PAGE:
The Pioneer shelter area consists of five adirondack style shelters on the rim of a shallow valley maybe 80 yards across. The shelters are spread out in an arc about 30 yards apart. We happened to have the entire area to ourselves but even if all the shelters were in use there would be no problem with being cramped. In the center of the valley is a bear pole and a hanger as well as a few picnic tables. We dropped our packs immediately and relished in that springy feeling of not having them on our backs.

The evening was spent in good company, we set a fire and sat around talking and playing cards. We made dinner and hung up our clothes to air out and dry. A storm was rolling in so we set up our sleeping pads early and got everything inside to stay out of the weather. The shelters are about 10 foot square and are rated to sleep four people. It is a simple design but very effective. The main deck is built a few feet off the ground and there are three walls. The roof is pitched steeply to the back and projects forward of the main deck. That night a thunderstorm hit. We sat with a tarp ready to cover the opening if we needed to and watched as a veritable monsoon hit. After the worst of the rainfall had passed we were amazed that not only had we not needed to put the tarp up to stay dry - but the pots we had set on the edge of the sleeping deck, expecting to collect rain water, hadn’t even gotten damp.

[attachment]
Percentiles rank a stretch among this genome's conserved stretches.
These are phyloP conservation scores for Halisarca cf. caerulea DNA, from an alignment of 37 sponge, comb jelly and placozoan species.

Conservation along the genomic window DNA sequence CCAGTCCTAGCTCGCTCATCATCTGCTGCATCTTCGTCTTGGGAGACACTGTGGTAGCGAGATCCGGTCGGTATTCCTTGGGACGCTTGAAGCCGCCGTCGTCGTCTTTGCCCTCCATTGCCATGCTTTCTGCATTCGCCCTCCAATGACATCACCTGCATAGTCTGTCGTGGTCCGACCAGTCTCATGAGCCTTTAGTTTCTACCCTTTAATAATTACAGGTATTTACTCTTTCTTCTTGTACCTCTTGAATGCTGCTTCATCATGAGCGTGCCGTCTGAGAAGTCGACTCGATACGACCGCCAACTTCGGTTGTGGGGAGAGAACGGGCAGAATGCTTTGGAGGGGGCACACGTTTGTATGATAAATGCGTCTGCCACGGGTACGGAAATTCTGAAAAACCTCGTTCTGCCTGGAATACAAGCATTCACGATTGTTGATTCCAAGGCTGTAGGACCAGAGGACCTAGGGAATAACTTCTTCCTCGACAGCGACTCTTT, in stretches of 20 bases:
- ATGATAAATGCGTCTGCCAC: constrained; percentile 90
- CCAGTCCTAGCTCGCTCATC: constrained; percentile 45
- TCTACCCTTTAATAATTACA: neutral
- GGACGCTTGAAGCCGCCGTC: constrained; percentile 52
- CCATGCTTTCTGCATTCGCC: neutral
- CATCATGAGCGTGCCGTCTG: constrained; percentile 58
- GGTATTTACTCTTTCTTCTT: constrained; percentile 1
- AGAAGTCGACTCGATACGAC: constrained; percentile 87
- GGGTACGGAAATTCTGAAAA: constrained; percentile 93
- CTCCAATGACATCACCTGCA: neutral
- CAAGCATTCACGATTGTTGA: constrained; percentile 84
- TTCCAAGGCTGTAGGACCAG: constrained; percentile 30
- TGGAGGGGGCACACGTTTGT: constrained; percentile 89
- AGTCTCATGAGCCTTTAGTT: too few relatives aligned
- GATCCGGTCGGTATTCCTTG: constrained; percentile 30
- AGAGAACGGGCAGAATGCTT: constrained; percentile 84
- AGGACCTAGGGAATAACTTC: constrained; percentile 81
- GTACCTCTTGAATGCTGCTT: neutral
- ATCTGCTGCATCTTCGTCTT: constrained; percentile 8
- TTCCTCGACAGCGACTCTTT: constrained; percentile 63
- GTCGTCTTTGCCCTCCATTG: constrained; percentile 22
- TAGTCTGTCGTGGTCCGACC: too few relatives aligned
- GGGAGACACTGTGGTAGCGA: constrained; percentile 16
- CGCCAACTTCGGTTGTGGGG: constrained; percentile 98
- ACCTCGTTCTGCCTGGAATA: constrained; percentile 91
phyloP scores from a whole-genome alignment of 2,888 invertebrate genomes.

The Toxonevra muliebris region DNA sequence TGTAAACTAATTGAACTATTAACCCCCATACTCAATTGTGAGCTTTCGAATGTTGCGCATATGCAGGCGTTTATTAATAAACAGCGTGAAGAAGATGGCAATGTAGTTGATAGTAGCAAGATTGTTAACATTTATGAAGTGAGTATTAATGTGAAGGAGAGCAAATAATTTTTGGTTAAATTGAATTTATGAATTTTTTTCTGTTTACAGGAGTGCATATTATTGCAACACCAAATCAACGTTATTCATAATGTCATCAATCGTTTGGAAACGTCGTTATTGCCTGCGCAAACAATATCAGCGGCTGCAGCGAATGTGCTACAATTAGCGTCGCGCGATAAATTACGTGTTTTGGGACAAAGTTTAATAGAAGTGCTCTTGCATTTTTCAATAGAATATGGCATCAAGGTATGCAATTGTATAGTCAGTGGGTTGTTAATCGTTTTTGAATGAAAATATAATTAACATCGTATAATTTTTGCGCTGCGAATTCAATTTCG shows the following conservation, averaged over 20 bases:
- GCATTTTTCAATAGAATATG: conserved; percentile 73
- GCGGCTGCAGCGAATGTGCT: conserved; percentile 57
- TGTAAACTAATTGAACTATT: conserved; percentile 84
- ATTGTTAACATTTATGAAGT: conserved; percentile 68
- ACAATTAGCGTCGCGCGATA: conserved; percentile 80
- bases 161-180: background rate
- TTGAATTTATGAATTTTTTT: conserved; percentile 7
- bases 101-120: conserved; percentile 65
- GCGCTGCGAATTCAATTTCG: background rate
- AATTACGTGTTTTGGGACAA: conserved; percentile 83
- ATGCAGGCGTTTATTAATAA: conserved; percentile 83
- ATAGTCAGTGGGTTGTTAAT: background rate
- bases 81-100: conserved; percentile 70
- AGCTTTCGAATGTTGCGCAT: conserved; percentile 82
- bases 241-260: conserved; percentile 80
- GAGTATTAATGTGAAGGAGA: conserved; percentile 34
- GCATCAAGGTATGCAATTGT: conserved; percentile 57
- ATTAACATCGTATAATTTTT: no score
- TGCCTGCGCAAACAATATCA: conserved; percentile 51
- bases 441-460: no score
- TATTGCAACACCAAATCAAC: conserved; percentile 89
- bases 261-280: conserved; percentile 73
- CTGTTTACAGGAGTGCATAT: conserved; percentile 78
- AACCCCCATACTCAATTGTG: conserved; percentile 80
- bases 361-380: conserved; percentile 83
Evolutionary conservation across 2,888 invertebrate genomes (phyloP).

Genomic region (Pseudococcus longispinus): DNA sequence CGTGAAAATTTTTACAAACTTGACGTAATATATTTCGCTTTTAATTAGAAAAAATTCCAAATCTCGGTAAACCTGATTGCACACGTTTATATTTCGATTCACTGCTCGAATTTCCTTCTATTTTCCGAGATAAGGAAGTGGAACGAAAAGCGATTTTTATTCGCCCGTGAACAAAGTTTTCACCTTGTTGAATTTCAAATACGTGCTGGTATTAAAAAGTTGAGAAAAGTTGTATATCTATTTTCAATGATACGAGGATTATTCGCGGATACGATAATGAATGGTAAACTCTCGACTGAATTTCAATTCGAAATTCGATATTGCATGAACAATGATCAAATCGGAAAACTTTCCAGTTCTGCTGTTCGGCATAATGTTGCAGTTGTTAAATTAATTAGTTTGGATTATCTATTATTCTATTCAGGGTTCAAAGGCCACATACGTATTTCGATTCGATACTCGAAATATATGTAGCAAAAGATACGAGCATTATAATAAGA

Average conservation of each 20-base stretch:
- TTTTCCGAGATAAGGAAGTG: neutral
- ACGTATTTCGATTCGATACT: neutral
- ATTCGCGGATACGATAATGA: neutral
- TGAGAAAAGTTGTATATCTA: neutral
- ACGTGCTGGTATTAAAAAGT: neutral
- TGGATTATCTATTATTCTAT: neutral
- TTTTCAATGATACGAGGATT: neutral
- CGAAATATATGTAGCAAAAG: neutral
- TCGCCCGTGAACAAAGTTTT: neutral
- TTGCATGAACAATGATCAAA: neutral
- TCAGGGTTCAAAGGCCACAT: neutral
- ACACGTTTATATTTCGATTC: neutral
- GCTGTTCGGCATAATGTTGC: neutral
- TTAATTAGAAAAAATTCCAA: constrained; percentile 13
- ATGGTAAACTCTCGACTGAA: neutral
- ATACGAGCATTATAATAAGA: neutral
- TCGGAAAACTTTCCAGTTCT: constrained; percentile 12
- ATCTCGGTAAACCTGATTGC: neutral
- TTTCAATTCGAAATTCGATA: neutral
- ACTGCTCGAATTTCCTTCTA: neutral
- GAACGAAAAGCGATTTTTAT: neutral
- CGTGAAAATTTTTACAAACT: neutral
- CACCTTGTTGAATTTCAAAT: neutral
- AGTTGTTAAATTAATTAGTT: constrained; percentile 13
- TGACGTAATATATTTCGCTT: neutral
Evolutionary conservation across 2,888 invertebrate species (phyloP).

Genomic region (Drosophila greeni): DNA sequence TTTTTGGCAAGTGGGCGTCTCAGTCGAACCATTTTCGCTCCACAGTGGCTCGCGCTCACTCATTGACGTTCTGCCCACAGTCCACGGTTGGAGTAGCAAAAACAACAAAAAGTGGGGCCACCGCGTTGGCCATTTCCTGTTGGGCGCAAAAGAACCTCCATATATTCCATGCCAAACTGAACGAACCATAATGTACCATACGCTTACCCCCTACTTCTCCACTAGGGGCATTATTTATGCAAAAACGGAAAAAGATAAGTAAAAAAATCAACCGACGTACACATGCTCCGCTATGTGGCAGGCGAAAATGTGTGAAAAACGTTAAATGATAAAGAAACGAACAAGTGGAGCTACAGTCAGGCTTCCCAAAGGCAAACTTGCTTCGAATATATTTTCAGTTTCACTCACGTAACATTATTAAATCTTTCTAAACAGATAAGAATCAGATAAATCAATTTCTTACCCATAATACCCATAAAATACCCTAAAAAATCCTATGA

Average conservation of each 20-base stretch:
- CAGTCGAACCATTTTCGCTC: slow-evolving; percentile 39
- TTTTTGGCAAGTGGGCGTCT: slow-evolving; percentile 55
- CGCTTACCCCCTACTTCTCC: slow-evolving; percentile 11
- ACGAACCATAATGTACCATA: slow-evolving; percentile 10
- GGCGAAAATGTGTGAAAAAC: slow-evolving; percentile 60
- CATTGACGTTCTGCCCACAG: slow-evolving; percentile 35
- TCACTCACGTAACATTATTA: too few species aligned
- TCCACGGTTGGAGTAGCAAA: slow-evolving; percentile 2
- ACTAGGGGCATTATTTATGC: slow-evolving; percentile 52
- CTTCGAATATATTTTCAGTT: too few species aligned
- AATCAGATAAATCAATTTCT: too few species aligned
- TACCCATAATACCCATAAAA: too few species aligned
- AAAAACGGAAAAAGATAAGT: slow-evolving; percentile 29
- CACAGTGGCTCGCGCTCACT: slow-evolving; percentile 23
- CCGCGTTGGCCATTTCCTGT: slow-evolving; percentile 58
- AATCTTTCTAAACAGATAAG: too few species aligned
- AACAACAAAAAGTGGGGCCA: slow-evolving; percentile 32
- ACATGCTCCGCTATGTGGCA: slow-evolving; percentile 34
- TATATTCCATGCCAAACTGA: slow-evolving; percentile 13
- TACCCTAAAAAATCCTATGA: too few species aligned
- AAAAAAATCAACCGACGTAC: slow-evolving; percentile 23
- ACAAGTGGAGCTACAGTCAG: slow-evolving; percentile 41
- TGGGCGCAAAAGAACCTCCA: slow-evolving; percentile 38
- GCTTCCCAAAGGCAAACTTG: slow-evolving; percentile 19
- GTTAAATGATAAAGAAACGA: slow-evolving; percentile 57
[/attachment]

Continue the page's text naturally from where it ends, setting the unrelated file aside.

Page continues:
The next morning we had our breakfast, got all of our equipment ready, snapped a group photo, and hit the trail. We connected back to the Appaloosa trail via a spur trail and continued on to its terminus at the Western end of the park and the beginning of Heritage Trail.

Heritage trail is a 9.5 mile multi-use trail rated as moderate to difficult hiking with blue blazes and crosses the southern borders of the park. This was actually my favorite trail though the elevation changes were challenging. There was a fine variety of ridgeline and creek bed trails all well maintained. Even considering the heavy rainfall the night before the trail was in fair to good shape. The Heritage trail also has a high concentration of connector and spur trails so you can access it at a number of points. We followed the blue blazes back to Route 18 and a short walk along the road found us back at our vehicle. I let the staff in the park office know we were out of the woods.

Raccoon Creek State Park is located near Hookstown, PA in southern Beaver County, accessed from the west on US Route 22 and US Route 30, or state Route 18. The 7,572-acre park features the 101-acre Raccoon Lake. There are 44 miles of hiking trails. For information visit the Website at: www.dcnr.state.pa.us/stateParks/parks/raccooncreek.aspx or call the park office at 724-899-2200.

Article Photos

The author’s backpacking partners were Anthony Garcia (leff) and Brandon Parsons. The trio hiked the trails of Raccoon Creek State Park, located near Hookstown, PA in southern Beaver County. Photo by Andy Blanchard

Fact Box

Raccoon Creek State Park is located near Hookstown, PA in southern Beaver County, accessed from the west on US Route 22 and US Route 30, or state Route 18.